• MikeSchilling in reply to Jaybird says:

            it’s going to have a Country/Western or Gospel flavor

            Bach’s B Minor Mass is pretty cool too.Report

          • dhex in reply to Jaybird says:

            “The fact that Christian Rock is generally so very *BAD* is kind of weird.”

            maybe it’s a brain drain sort of thing? you can have a religious lifestyle and still not have to play in totally crap bands.

            oddly (or not), there are a handful of explicitly satanic bands that are good, despite (or because of) their focus on either a general antinomian, aesthetic satanism or actual religious satanism. it’s a different kind of thing, i think, since they are already pre-ghettoized from the get-go (by intent) and can then focus on rocking the party/”rocking the party” as it were. they don’t have to satisfy a need for a rigid set of messages, having a lot more freedom of form (and fairly incomprehensible vocals).Report

        • Glyph in reply to Chris says:

          I always loved that Hank Hill quote. So true.Report

  3. James Hanley says:

    Here’s my best advice. When someone wants to give you a gift and asks what you’d like for the baby, ask them to buy toddler-size clothes. Everybody and their Facebook friends will want to give you baby clothes, until you don’t have any room for them all, and then at age one or so your kid will suddenly grow out of everything, and you’ll be left with a walk-in closet full of stuff s/he can’t fit into, and you’re going to have to buy all the new stuff–that s/he’ll grow out of in about six seconds flat–all by yourself.Report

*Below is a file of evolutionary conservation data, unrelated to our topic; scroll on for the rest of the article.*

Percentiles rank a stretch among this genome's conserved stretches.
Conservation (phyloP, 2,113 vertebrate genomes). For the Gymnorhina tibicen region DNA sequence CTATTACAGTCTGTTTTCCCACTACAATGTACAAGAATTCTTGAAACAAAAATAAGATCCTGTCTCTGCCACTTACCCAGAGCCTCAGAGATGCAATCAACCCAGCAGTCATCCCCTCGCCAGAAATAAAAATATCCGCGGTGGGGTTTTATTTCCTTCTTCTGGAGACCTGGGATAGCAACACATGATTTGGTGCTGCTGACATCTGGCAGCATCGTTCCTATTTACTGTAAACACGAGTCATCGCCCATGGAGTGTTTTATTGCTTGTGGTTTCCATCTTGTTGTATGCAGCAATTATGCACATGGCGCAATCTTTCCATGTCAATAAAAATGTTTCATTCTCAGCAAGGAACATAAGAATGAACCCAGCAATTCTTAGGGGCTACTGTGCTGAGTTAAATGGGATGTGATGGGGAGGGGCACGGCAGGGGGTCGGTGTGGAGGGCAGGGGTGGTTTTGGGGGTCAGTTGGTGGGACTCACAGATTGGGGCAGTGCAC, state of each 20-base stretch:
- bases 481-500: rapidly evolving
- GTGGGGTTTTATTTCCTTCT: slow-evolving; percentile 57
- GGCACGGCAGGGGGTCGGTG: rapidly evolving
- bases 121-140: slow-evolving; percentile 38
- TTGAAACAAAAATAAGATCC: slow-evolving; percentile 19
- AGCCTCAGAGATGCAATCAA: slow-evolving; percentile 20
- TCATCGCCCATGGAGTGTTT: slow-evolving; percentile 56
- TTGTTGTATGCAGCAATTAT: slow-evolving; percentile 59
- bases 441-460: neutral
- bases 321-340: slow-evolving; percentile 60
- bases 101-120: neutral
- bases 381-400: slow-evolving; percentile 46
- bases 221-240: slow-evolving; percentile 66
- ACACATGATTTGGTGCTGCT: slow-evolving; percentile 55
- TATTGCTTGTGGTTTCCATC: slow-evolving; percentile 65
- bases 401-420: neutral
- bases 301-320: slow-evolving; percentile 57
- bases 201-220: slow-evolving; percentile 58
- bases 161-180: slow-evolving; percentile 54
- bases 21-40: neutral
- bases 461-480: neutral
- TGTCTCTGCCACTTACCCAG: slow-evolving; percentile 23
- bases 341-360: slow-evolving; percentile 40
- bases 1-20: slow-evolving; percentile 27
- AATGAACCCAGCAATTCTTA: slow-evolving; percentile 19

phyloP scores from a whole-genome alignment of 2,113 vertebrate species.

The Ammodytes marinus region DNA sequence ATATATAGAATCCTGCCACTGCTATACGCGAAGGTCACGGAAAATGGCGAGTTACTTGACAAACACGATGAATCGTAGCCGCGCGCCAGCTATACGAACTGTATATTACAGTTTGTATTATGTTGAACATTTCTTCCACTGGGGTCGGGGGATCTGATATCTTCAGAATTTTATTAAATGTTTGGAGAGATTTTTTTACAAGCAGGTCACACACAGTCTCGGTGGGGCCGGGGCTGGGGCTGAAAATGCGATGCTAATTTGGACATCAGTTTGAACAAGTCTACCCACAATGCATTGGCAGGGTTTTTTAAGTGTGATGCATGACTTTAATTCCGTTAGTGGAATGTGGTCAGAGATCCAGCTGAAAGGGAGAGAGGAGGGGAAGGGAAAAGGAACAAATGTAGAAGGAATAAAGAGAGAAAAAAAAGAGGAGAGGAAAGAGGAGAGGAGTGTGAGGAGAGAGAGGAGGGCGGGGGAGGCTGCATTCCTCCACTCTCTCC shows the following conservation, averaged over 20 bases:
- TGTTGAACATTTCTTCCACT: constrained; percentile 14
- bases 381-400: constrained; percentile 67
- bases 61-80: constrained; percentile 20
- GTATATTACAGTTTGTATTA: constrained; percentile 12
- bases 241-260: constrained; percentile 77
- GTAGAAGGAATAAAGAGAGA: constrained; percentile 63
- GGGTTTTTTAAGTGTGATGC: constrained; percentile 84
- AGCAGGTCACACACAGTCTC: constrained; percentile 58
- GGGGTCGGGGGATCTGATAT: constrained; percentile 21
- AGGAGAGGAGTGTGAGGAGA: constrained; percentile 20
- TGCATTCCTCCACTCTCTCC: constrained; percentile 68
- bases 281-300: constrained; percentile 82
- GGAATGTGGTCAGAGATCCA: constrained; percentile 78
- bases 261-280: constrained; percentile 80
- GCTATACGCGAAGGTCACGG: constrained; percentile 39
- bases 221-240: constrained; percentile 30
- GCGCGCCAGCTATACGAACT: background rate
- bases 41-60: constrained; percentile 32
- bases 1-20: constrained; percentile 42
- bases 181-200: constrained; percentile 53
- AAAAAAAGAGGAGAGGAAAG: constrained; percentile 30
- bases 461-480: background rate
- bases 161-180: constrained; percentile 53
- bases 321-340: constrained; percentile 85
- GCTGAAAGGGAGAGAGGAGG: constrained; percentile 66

4. Patrick Cahalan says:


  5. trizzlor says:

    This is my favorite Zep song, in large part because of how excited Plant is to go to the park.Report

  6. bookdragon says:

    Get one of those slings you can wrap around your torso and carry the baby. It worked wonders for quieting collicky babes and allowed me to actually do stuff that required moving around and using my hands. Plus, it was perfect for nursing anywhere since the sling provided great coverage.Report

  7. Michael Cain says:

    At least during the first year, remember that when there’s a choice between sleeping or some other optional activity (eg, the game-of-the-year on Monday Night Football, or sex), there’s no shame in choosing sleep. A friend who is an ex-Marine says that basic training is excellent preparation for parenthood: “In both situations, there’s no telling when you’ll get to sleep again, so sleep whenever the opportunity presents itself.”

    For later on in childhood, the most encouraging words I heard were from a psychologist: “All of our professional experience suggests that if you worry about whether you’re a terrible parent and messing your kid up for life, the chances are very good that you’re not.”Report

  8. Sam says:

    Most important thing I figured out when being a stay-at-home father with a wife that worked overnights for seven days at a time: enforce the 20-minute-rule when it comes to a crying baby. Obviously, I gave my boy a few months, but after awhile, I required him to cry in his crib for 20-minutes before I’d make sure he was okay. If he could cry for that long, I assumed something was wrong. He often cried himself out though. It was a brutal experience – my daughter was mad at me for this and often wanted to check on him – but after a few weeks, I could put him to bed awake and he’d fall asleep on his own.Report

  9. C’mon dude!

    “Give all of the advice you wish you had listened to when you became a parent in here.”

    Still too early for regrets (fingers crossed)!

    ” …talk about the stuff that you’re *NEVER* going to do when you become a parent.”

    We finally succumbed to employing a pacifier for our third infant. But only when we’re in the car.Report

  10. Tom Van Dyke says:

    Parking this here on JB’s open thread: Sartre’s blog. Banal yet sublime—

  11. dhex says:

    somewhat more on topic, a great gift for people having a kid is a sleep sheep. even if the kid doesn’t like it – it terrified my son as a baby and largely distracts him as a toddler – the parents can get some use out of it. and the babies who do like them tend to be really into it.Report